A journalist who served with the 10th Mountain Division in Afghanistan dismissed Thursday the theory that Sergeant Bowe Bergdahl may have been pushed over the edge by fighting Islamic totalitarian guerrillas.
“So what was it about the war that particularly threw him off? What was it about battle, what was it about combat that disillusioned him so?” PBS NewsHour anchorwoman Gwen Ifill asked Matt Farwell, a contributor to the late Michael Hastings’s 2012 Rolling Stone story on Bergdahl.
“I don’t think it was necessarily battle or combat, and I don’t know for a fact,” Farwell, who served with the 2nd Battalion, 87th Infantry Regiment in Paktika province in 2006 and 2007, replied. “But I know I was in the exact same area two years prior, as an infantryman. And battle and combat’s actually fun. But the war in Afghanistan was a massive — we would call it a Charlie Foxtrot, if I’m being polite. It was a massive cluster. And we didn’t know what we were doing there, and we still don’t. And that’s why we’re getting out and it’s been the longest war in U.S. history.”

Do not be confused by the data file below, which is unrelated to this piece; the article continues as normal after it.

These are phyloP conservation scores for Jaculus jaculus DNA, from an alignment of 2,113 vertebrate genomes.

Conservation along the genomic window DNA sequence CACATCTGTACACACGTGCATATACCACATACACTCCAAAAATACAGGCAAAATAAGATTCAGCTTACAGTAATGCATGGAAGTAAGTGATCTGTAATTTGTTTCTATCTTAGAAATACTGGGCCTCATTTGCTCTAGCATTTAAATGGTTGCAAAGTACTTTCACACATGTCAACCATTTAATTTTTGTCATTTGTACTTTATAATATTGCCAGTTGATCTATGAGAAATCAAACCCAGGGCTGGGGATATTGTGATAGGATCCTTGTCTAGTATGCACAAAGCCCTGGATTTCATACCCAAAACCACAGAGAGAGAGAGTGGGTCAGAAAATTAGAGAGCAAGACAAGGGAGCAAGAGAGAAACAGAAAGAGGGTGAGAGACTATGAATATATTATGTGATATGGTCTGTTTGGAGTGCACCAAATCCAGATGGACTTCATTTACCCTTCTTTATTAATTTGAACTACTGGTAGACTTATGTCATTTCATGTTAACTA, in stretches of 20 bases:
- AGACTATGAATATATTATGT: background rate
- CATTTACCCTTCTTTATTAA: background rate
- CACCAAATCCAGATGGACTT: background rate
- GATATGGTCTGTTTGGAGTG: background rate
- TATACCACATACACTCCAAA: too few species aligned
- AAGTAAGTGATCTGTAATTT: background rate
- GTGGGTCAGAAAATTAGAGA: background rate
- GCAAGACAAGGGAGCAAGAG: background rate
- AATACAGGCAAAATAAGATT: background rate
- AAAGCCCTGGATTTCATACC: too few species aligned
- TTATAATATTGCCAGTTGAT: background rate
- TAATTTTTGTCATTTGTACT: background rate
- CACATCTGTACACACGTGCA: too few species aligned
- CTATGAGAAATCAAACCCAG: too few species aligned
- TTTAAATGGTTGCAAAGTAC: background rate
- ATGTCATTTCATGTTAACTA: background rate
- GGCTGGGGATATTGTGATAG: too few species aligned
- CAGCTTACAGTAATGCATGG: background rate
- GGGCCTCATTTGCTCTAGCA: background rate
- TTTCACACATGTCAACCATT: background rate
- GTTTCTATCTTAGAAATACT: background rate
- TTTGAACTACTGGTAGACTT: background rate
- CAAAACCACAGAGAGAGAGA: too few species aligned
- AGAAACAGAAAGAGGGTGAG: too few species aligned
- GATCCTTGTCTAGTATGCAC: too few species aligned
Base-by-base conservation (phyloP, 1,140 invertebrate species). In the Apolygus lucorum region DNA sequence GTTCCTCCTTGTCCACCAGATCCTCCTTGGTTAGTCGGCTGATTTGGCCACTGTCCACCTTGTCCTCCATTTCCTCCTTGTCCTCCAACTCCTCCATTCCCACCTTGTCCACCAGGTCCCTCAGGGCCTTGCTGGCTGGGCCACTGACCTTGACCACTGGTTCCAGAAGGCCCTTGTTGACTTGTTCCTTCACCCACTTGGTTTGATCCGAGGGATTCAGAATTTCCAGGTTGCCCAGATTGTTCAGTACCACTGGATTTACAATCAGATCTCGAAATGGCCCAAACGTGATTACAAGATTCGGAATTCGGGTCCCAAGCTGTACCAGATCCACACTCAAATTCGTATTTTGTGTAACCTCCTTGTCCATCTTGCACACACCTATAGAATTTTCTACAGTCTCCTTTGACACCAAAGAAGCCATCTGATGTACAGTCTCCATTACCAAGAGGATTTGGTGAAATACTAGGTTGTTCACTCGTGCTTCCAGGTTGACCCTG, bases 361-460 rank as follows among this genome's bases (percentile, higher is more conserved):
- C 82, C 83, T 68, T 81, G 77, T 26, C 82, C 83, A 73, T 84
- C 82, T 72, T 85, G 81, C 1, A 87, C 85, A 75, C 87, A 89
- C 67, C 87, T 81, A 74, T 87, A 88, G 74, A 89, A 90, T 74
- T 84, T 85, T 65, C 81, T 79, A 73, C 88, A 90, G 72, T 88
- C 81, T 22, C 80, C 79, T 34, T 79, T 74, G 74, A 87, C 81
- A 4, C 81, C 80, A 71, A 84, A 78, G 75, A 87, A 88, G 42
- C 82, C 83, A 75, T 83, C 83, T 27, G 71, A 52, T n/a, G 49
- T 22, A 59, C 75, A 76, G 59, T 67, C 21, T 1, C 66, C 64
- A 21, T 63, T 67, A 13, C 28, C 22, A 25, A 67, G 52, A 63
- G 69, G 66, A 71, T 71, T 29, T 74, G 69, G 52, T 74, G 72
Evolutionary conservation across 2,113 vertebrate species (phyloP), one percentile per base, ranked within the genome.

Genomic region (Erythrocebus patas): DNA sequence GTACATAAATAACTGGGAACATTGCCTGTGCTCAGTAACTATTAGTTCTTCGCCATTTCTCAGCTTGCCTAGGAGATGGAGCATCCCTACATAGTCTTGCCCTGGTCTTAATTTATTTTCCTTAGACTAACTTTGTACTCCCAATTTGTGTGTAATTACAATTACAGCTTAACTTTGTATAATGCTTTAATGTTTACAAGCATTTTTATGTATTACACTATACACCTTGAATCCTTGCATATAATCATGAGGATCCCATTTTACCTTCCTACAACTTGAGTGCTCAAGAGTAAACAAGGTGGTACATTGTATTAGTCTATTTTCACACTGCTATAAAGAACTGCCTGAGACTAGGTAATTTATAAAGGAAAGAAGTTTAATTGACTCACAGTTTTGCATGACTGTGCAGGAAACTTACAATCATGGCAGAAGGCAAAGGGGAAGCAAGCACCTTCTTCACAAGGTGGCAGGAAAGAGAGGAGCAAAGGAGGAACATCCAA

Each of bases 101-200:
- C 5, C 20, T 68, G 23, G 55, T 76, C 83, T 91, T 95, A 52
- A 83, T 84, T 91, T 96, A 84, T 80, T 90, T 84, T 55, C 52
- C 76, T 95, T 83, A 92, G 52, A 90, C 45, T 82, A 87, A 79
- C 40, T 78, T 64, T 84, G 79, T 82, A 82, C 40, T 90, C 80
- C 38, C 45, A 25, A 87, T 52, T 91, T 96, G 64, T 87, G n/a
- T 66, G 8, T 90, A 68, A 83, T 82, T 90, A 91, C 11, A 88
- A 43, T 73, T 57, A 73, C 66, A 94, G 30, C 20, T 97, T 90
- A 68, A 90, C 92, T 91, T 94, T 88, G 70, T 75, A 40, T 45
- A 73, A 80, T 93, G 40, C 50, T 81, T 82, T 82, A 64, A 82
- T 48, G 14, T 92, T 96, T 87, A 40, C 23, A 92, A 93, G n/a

Ifill then fished for service-wide outbreaks of Bergdahl’s alleged state of being “psychologically isolated.” But Farwell noted that unit cohesion is variable and — citing the case of multiple murderer Robert Bales — that soldiers are also variable.
“I can’t necessarily make a case for anyone but myself,” Farwell said, “I had a good time with my platoon mates, and I love them all like brothers.”
The Rolling Stone article depicted Bergdahl, who was released by his Sunni captors last week in exchange for five Guantanamo detainees believed to be valuable Taliban officials, as a committed but unsocial soldier prior to his 2009 disappearance from a base in Paktika.